If Obama wins, how much credit goes to Chris Christie?

The New Jersey governor has praised President Obama's handling of hurricane Sandy. Some Republicans wonder if Chris Christie's own presidential ambitions have, once again, undercut Mitt Romney.

Larry Downing/REUTERS
U.S. President Barack Obama speaks in a neighborhood after he tours damage done by Hurricane Sandy in Brigantine, New Jersey, October 31, 2012. New Jersey Governor Chris Christie stands behind Obama.

If President Obama wins reelection, how much credit should go to New Jersey Gov. Chris Christie?

With news coverage over the past few days focused largely on the aftermath of hurricane Sandy, the presidential campaign has been relegated to the back burner, even as Election Day fast approaches. Yet Mr. Obama has still made it into the headlines – most prominently, with Wednesday's high-profile tour of the devastation in New Jersey. Notably, it was a visit that the state’s Republican governor embraced with open arms, calling it “really important” and telling reporters he appreciated the president’s coming “very much.”

Perhaps even more eye-catching was Governor Christie’s public praise of the president, saying in one interview that Obama has been "all over this and deserves great credit," and noting that he’d spoken to him on the phone three times in one day. In other interviews, he variously described working with the president as “wonderful,” and he called Obama's response "outstanding."

Bipartisan praise like that is hard to come by these days – particularly from a top surrogate for Mitt Romney, who gave the keynote address at the Republican National Convention – and many analysts have pronounced it a big boon for Obama, politically.

Of course, Christie’s top priority right now is – and should be – the recovery and rebuilding effort in his state. And for that, clearly, he needs the Obama administration on his side. As Russ Schriefer, a top Romney aide, told reporters, Christie is “doing exactly what he’s supposed to be doing as governor of New Jersey.”

But surely, the Obama-Christie “bromance” (as the media have predictably dubbed it) must have some Republicans wondering if Christie’s own presidential ambitions have, once again, conveniently undercut the party’s current standard-bearer.

In truth, Christie has always been a problematic surrogate for Mr. Romney. On the stump and in interviews, his brash personality and blunt style often threatened to overshadow the more charismatically challenged Romney. And the question of Christie’s own presidential aspirations has come up repeatedly. At the Republican convention, Christie’s keynote address drew unusual criticism from conservatives who felt it was transparently self-promoting (he notably failed to mention Romney until 16 minutes into the speech).

Yet while Christie's recent praise of Obama may seem like yet another indirect slap in the face to Romney, we aren’t sure it will ultimately help the president all that much, either. Really, the one who is most likely to benefit from all the storm coverage is – not surprisingly – Christie himself. 

It’s in some ways similar to the relationship between President George W. Bush and New York Mayor Rudolph Giuliani in the wake of 9/11. Even though Mr. Bush’s response drew praise from both parties (at least for a while), it was Mr. Giuliani who was in many ways made out to be the real hero of the moment. It's understandable: After a serious crisis, it’s often the local leader on the ground – the guy who’s directing emergency personnel, sleeping just a few hours a night, wearing the same clothes for days in a row – who really comes across as being in command. The person who takes on the mantle of “leader” in the eyes of a public that’s hungry for leadership.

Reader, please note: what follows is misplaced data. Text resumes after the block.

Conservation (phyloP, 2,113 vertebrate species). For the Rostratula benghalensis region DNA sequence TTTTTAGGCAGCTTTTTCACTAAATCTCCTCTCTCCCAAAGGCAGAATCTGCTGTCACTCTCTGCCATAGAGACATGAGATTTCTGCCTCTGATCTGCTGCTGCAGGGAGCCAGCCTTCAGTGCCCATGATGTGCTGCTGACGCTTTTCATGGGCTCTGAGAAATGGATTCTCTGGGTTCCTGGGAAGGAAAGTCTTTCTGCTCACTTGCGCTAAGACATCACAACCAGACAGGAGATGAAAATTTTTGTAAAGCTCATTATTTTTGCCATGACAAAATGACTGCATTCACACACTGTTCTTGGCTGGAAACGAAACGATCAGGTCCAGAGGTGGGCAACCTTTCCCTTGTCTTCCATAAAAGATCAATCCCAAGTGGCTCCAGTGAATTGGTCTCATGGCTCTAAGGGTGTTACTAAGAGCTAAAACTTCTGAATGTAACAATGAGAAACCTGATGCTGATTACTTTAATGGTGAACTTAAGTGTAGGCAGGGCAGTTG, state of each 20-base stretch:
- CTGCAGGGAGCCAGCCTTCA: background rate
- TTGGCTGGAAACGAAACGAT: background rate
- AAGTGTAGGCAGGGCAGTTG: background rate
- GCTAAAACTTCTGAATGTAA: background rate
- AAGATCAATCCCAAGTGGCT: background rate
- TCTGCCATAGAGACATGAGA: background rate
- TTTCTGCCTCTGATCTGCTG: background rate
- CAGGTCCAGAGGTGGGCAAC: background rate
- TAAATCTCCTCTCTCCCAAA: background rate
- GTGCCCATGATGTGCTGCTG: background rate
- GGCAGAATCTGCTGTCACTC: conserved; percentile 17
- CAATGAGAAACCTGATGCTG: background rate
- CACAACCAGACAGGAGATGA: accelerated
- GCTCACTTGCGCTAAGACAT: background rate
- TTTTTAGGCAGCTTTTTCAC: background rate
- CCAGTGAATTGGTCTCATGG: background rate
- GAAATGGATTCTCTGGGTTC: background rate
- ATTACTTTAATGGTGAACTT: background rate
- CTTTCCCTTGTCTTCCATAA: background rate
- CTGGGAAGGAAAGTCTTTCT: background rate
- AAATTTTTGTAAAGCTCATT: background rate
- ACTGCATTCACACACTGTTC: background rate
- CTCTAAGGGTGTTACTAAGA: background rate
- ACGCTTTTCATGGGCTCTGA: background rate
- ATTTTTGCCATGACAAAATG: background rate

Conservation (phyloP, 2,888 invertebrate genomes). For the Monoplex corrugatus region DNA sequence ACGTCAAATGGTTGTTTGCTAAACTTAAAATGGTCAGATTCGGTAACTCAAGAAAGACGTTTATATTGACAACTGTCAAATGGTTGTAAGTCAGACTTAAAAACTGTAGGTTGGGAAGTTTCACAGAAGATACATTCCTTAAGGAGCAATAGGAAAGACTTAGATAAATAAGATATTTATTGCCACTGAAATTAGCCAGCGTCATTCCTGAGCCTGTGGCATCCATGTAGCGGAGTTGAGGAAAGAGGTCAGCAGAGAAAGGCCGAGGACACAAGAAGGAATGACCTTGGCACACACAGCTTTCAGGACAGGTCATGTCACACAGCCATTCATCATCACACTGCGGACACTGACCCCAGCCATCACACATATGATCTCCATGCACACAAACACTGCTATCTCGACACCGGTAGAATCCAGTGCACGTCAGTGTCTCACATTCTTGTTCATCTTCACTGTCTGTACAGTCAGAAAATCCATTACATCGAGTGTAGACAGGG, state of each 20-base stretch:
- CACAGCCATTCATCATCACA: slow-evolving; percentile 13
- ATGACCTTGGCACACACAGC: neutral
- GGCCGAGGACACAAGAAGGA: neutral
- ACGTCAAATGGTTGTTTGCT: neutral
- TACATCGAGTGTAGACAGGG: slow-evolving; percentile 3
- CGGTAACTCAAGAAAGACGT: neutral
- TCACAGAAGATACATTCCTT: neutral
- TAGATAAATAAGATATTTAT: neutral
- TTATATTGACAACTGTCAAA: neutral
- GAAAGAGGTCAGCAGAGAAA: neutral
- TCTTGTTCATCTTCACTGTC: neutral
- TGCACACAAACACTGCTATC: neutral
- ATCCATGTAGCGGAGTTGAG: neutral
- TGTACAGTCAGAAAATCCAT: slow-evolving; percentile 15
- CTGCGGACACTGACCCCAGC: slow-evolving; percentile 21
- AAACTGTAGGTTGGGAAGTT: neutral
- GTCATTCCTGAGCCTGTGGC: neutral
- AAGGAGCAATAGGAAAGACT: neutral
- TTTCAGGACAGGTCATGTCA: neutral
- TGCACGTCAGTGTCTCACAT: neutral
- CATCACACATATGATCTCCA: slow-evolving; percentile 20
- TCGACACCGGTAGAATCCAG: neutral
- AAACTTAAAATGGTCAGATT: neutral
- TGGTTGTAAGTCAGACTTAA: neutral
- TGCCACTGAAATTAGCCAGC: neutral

Giuliani became “America’s mayor” and eventually parlayed his 9/11 response into a run for president (though by that point, much of the luster had faded). Now it’s Christie’s moment in the spotlight. And while the political reverberations may help Obama somewhat more than Romney, the real beneficiary, at least for now, is most likely to be Christie himself. 

You've read  of  free articles. Subscribe to continue.

Dear Reader,

About a year ago, I happened upon this statement about the Monitor in the Harvard Business Review – under the charming heading of “do things that don’t interest you”:

“Many things that end up” being meaningful, writes social scientist Joseph Grenny, “have come from conference workshops, articles, or online videos that began as a chore and ended with an insight. My work in Kenya, for example, was heavily influenced by a Christian Science Monitor article I had forced myself to read 10 years earlier. Sometimes, we call things ‘boring’ simply because they lie outside the box we are currently in.”

If you were to come up with a punchline to a joke about the Monitor, that would probably be it. We’re seen as being global, fair, insightful, and perhaps a bit too earnest. We’re the bran muffin of journalism.

But you know what? We change lives. And I’m going to argue that we change lives precisely because we force open that too-small box that most human beings think they live in.

The Monitor is a peculiar little publication that’s hard for the world to figure out. We’re run by a church, but we’re not only for church members and we’re not about converting people. We’re known as being fair even as the world becomes as polarized as at any time since the newspaper’s founding in 1908.

We have a mission beyond circulation, we want to bridge divides. We’re about kicking down the door of thought everywhere and saying, “You are bigger and more capable than you realize. And we can prove it.”

If you’re looking for bran muffin journalism, you can subscribe to the Monitor for $15. You’ll get the Monitor Weekly magazine, the Monitor Daily email, and unlimited access to CSMonitor.com.